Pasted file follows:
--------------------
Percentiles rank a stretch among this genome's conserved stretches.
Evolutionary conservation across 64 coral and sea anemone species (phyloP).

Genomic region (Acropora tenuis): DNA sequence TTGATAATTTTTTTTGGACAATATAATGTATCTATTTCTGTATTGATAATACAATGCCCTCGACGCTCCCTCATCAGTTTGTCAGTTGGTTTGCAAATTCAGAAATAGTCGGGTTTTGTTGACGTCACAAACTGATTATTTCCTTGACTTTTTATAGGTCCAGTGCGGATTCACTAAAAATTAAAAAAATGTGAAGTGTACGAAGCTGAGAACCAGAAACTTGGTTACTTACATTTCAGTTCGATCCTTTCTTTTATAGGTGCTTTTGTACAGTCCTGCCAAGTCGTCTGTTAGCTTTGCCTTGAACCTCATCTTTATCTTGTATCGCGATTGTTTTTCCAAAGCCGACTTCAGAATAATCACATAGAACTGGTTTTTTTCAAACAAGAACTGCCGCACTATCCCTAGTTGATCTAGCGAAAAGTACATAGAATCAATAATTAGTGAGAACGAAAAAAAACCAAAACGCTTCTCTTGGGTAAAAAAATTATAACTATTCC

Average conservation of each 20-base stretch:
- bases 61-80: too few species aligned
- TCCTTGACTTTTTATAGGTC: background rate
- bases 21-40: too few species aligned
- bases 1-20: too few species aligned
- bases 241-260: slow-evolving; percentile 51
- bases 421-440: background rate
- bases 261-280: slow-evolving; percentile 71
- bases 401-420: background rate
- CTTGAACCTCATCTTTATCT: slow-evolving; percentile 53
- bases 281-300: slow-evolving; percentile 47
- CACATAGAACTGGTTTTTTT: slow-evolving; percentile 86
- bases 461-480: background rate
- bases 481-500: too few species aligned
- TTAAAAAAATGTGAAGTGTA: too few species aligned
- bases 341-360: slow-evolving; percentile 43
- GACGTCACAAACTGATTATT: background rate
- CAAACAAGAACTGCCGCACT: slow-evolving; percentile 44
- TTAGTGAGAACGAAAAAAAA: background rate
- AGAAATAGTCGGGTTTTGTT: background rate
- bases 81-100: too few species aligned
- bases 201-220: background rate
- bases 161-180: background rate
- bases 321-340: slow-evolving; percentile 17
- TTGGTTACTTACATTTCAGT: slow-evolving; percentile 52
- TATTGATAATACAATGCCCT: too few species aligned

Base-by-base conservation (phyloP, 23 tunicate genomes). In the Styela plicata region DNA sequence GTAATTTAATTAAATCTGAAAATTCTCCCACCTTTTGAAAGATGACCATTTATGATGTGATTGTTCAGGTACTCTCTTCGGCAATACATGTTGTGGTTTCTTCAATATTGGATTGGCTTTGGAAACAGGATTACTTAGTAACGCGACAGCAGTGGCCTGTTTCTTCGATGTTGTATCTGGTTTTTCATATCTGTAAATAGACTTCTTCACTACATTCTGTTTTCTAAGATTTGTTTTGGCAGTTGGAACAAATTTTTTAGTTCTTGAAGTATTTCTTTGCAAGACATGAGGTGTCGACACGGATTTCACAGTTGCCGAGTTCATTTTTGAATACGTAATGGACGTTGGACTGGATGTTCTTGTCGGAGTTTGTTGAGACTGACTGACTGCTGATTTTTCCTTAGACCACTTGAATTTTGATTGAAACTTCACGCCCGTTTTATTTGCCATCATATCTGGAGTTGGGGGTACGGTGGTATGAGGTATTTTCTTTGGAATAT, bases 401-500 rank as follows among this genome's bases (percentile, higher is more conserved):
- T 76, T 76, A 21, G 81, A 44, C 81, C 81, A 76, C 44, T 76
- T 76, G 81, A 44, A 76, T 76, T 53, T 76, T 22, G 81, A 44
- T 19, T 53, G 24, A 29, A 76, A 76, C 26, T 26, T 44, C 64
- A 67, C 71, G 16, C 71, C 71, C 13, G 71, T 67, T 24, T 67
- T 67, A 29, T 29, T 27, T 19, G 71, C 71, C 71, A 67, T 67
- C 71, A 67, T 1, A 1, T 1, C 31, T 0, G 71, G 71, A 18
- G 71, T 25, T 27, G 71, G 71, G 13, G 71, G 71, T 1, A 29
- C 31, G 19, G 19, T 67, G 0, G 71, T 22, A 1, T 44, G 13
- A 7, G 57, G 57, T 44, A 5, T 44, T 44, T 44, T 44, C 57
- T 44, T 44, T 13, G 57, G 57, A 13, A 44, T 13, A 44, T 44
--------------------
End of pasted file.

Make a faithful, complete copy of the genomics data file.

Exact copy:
Percentiles rank a stretch among this genome's conserved stretches.
Evolutionary conservation across 64 coral and sea anemone species (phyloP).

Genomic region (Acropora tenuis): DNA sequence TTGATAATTTTTTTTGGACAATATAATGTATCTATTTCTGTATTGATAATACAATGCCCTCGACGCTCCCTCATCAGTTTGTCAGTTGGTTTGCAAATTCAGAAATAGTCGGGTTTTGTTGACGTCACAAACTGATTATTTCCTTGACTTTTTATAGGTCCAGTGCGGATTCACTAAAAATTAAAAAAATGTGAAGTGTACGAAGCTGAGAACCAGAAACTTGGTTACTTACATTTCAGTTCGATCCTTTCTTTTATAGGTGCTTTTGTACAGTCCTGCCAAGTCGTCTGTTAGCTTTGCCTTGAACCTCATCTTTATCTTGTATCGCGATTGTTTTTCCAAAGCCGACTTCAGAATAATCACATAGAACTGGTTTTTTTCAAACAAGAACTGCCGCACTATCCCTAGTTGATCTAGCGAAAAGTACATAGAATCAATAATTAGTGAGAACGAAAAAAAACCAAAACGCTTCTCTTGGGTAAAAAAATTATAACTATTCC

Average conservation of each 20-base stretch:
- bases 61-80: too few species aligned
- TCCTTGACTTTTTATAGGTC: background rate
- bases 21-40: too few species aligned
- bases 1-20: too few species aligned
- bases 241-260: slow-evolving; percentile 51
- bases 421-440: background rate
- bases 261-280: slow-evolving; percentile 71
- bases 401-420: background rate
- CTTGAACCTCATCTTTATCT: slow-evolving; percentile 53
- bases 281-300: slow-evolving; percentile 47
- CACATAGAACTGGTTTTTTT: slow-evolving; percentile 86
- bases 461-480: background rate
- bases 481-500: too few species aligned
- TTAAAAAAATGTGAAGTGTA: too few species aligned
- bases 341-360: slow-evolving; percentile 43
- GACGTCACAAACTGATTATT: background rate
- CAAACAAGAACTGCCGCACT: slow-evolving; percentile 44
- TTAGTGAGAACGAAAAAAAA: background rate
- AGAAATAGTCGGGTTTTGTT: background rate
- bases 81-100: too few species aligned
- bases 201-220: background rate
- bases 161-180: background rate
- bases 321-340: slow-evolving; percentile 17
- TTGGTTACTTACATTTCAGT: slow-evolving; percentile 52
- TATTGATAATACAATGCCCT: too few species aligned

Base-by-base conservation (phyloP, 23 tunicate genomes). In the Styela plicata region DNA sequence GTAATTTAATTAAATCTGAAAATTCTCCCACCTTTTGAAAGATGACCATTTATGATGTGATTGTTCAGGTACTCTCTTCGGCAATACATGTTGTGGTTTCTTCAATATTGGATTGGCTTTGGAAACAGGATTACTTAGTAACGCGACAGCAGTGGCCTGTTTCTTCGATGTTGTATCTGGTTTTTCATATCTGTAAATAGACTTCTTCACTACATTCTGTTTTCTAAGATTTGTTTTGGCAGTTGGAACAAATTTTTTAGTTCTTGAAGTATTTCTTTGCAAGACATGAGGTGTCGACACGGATTTCACAGTTGCCGAGTTCATTTTTGAATACGTAATGGACGTTGGACTGGATGTTCTTGTCGGAGTTTGTTGAGACTGACTGACTGCTGATTTTTCCTTAGACCACTTGAATTTTGATTGAAACTTCACGCCCGTTTTATTTGCCATCATATCTGGAGTTGGGGGTACGGTGGTATGAGGTATTTTCTTTGGAATAT, bases 401-500 rank as follows among this genome's bases (percentile, higher is more conserved):
- T 76, T 76, A 21, G 81, A 44, C 81, C 81, A 76, C 44, T 76
- T 76, G 81, A 44, A 76, T 76, T 53, T 76, T 22, G 81, A 44
- T 19, T 53, G 24, A 29, A 76, A 76, C 26, T 26, T 44, C 64
- A 67, C 71, G 16, C 71, C 71, C 13, G 71, T 67, T 24, T 67
- T 67, A 29, T 29, T 27, T 19, G 71, C 71, C 71, A 67, T 67
- C 71, A 67, T 1, A 1, T 1, C 31, T 0, G 71, G 71, A 18
- G 71, T 25, T 27, G 71, G 71, G 13, G 71, G 71, T 1, A 29
- C 31, G 19, G 19, T 67, G 0, G 71, T 22, A 1, T 44, G 13
- A 7, G 57, G 57, T 44, A 5, T 44, T 44, T 44, T 44, C 57
- T 44, T 44, T 13, G 57, G 57, A 13, A 44, T 13, A 44, T 44